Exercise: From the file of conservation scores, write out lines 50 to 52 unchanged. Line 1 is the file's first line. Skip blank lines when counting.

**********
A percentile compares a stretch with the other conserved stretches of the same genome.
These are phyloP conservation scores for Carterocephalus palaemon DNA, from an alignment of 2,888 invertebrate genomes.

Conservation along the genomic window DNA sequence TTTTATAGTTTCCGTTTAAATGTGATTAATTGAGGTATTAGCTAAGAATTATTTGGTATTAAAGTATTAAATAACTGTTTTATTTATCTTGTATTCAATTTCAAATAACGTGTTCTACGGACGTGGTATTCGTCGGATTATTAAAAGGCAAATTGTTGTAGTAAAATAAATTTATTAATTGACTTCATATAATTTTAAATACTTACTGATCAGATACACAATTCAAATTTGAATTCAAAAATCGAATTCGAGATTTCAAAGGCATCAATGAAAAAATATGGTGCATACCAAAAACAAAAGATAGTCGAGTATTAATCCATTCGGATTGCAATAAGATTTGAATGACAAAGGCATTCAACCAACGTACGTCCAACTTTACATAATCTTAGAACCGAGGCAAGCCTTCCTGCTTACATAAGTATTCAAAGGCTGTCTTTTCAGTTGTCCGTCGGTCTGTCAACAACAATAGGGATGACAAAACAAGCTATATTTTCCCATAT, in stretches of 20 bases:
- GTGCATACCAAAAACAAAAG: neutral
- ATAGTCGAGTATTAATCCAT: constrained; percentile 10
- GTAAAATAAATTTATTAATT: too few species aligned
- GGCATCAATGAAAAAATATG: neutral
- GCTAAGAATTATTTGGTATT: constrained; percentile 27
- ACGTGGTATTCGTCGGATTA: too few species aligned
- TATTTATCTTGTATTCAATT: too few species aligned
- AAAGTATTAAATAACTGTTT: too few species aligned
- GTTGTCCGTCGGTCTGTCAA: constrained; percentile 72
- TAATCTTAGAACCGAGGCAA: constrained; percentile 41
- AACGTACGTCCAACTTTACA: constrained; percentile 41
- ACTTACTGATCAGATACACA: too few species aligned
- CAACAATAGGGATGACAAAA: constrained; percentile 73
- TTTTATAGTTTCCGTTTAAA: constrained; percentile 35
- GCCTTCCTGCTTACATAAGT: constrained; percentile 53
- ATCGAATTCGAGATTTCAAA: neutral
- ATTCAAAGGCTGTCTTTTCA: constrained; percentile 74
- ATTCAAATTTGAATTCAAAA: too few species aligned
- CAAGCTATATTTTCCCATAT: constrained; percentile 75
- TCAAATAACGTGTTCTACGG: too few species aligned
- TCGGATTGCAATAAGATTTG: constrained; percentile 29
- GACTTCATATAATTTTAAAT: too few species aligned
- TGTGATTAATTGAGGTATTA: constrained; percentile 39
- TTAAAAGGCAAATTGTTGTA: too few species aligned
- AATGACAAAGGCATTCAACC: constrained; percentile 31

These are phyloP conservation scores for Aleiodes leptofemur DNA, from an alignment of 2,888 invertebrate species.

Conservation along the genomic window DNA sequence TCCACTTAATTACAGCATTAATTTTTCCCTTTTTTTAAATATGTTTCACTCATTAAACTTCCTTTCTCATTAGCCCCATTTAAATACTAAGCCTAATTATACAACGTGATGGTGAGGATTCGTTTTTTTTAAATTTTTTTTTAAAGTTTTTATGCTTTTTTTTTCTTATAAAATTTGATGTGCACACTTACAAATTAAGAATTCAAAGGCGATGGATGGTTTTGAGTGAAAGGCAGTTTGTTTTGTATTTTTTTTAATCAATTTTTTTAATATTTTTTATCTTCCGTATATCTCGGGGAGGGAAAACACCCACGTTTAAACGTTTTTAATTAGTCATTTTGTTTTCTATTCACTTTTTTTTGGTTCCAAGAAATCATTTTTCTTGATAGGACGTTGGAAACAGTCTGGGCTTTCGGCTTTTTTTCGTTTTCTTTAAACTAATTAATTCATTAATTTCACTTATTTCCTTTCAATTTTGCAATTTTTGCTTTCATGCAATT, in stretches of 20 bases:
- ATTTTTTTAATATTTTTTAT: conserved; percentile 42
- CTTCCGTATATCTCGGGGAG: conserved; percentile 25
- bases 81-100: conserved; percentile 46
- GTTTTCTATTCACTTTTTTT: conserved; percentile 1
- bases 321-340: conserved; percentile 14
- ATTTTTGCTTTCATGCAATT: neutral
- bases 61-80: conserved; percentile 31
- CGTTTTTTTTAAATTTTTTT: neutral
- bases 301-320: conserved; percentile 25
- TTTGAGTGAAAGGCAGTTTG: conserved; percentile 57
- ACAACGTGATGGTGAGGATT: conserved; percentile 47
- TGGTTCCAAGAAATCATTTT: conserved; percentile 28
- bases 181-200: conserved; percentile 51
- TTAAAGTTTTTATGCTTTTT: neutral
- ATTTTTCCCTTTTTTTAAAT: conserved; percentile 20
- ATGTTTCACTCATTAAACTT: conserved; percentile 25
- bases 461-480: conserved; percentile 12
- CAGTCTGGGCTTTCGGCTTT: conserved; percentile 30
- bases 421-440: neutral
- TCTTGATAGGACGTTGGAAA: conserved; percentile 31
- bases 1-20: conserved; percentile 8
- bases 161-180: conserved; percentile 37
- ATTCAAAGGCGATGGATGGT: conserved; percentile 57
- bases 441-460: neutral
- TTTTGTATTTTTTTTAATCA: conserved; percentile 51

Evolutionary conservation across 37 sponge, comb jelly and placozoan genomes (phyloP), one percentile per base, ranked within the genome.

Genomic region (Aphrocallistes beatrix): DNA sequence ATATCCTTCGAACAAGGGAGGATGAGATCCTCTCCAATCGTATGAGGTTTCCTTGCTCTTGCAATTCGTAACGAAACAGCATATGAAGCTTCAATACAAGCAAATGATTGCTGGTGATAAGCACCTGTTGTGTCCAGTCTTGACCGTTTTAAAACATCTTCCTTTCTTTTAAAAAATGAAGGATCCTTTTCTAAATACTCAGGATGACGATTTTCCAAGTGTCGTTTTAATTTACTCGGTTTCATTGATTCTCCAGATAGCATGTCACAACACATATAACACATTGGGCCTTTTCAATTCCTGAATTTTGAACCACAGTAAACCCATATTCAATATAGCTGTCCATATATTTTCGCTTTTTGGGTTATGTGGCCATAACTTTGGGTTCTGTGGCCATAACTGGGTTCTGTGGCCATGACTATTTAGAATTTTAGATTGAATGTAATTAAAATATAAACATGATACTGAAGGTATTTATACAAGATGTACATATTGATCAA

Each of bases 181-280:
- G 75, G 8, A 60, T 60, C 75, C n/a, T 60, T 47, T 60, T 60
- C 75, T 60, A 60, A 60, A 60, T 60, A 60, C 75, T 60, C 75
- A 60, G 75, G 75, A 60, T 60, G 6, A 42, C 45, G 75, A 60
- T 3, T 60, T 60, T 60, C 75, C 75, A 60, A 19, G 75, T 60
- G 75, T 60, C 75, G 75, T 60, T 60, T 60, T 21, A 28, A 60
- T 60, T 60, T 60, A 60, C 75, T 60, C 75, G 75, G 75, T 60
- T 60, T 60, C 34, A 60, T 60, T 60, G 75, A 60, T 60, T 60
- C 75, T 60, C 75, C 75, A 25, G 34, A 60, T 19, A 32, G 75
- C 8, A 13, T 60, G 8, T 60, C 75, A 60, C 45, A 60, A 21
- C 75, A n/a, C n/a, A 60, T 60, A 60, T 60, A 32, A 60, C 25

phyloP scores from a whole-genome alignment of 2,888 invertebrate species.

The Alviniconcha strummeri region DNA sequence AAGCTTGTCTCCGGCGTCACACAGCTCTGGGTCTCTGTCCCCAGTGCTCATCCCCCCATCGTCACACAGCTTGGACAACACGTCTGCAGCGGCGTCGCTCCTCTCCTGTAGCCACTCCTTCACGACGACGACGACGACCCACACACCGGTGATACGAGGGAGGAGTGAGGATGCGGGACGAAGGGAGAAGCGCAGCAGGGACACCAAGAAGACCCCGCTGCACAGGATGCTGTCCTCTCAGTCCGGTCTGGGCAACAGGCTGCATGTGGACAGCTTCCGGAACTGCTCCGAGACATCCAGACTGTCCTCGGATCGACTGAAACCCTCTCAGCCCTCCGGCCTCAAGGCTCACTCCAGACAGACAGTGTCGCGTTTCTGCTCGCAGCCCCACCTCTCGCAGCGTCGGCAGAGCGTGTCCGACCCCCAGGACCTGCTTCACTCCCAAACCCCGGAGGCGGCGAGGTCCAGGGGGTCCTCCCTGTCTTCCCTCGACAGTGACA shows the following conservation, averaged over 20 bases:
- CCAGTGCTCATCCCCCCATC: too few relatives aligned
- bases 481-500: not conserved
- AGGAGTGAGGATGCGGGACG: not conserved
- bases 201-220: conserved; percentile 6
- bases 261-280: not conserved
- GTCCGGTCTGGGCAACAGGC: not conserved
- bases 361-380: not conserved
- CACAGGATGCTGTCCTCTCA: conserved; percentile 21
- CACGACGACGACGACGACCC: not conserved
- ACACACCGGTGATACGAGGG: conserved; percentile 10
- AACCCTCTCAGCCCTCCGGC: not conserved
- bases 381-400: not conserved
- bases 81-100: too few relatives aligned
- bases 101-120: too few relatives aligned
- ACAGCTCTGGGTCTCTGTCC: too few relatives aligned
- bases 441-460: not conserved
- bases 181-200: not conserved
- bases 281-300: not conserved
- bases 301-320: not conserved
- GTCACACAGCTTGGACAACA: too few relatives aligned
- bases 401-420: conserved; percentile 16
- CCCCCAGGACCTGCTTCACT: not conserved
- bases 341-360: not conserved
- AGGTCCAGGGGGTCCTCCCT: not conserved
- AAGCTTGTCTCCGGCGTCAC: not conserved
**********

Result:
- TCTTGATAGGACGTTGGAAA: conserved; percentile 31
- bases 1-20: conserved; percentile 8
- bases 161-180: conserved; percentile 37